Real-world entities such as users, computers are represented as objects in Active Directory. Objects are the fulcrum for the very existence of Active Directory. One important aspect with respect to object characteristics is that some of the objects can contain other objects. On a broader sense, objects that contain other objects are container objects while others are just leaf objects.
Each object consists of a set of attributes which best describes it. For example, consider a user object. A user is described by attributes like Name, Address, and Telephone number and so on. Active Directory supports numerous types of objects. To unambiguously identify an object, a global unique identifier is associated with it. The objects that can be authenticated and to which permissions can be assigned are called as security principals. Each security principal object has a security identifier associated with it in addition to the global identifier. User, computer and group objects are referred to as security principal objects.
Active directory supports various types of objects like User, Group, Contact, Computer, Shared Folder, Printer and Organizational Unit. Some of the object types are explained below.
- User object represents individuals who need access to the resources in a network. Each user account has a user name and a password. The purpose behind creating user accounts is to authenticate the identity of the user and authorize the access to the network resources. Active Directory supports two types of built in user accounts – Administrator and Guest account.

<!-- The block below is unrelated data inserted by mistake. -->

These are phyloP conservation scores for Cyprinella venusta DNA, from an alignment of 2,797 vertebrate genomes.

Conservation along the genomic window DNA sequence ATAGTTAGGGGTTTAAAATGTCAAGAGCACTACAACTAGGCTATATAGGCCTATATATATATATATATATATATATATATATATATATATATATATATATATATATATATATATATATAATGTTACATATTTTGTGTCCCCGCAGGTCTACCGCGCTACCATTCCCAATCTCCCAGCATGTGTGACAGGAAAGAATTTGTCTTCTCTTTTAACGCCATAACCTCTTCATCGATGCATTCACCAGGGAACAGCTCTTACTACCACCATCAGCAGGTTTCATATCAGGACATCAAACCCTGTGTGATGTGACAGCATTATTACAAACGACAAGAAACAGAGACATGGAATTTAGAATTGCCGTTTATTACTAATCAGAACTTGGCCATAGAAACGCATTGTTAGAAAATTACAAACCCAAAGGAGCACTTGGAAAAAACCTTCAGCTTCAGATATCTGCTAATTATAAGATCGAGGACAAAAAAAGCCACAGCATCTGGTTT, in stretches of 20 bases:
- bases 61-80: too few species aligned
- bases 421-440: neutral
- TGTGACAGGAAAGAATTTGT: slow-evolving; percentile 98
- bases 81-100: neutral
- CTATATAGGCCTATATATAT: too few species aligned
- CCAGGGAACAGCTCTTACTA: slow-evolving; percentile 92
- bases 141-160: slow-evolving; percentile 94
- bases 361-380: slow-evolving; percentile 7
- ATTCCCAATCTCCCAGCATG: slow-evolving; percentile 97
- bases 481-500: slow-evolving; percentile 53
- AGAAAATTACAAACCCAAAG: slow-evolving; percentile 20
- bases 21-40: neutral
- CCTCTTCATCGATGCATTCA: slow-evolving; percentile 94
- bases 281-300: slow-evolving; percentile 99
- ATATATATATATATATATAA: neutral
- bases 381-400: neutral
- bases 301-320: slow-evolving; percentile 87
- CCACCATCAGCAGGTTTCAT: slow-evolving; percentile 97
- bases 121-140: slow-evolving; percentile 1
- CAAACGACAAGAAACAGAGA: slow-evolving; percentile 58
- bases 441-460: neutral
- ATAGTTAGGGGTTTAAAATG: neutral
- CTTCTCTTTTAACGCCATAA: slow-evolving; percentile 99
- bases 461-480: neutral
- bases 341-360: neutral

- A computer object represents a work station or a server in a network. A computer account helps in authenticating and authorizing its access to network resources.
- A group object represents a collection of user accounts, computer accounts, contacts and other groups that can be managed as a single unit. Groups facilitate role based access to network resources. There are two types of groups – Security and Distribution groups. Security groups are mainly used for the purpose of providing access to network resources. Distribution groups are not security enabled and can be used only for communication purpose. Groups can vary in scope which limits its membership and scope of operation.
- A contact object contains the contact information about people who are associated with the organization but are not part of it like contractors, suppliers. A contact object does not have a SID associated with it which prevents it from having access to the network resources.
- A shared folder object is used to share files across the network. It is mapped to a server share.
- A printer object corresponds to a printer resource in a network.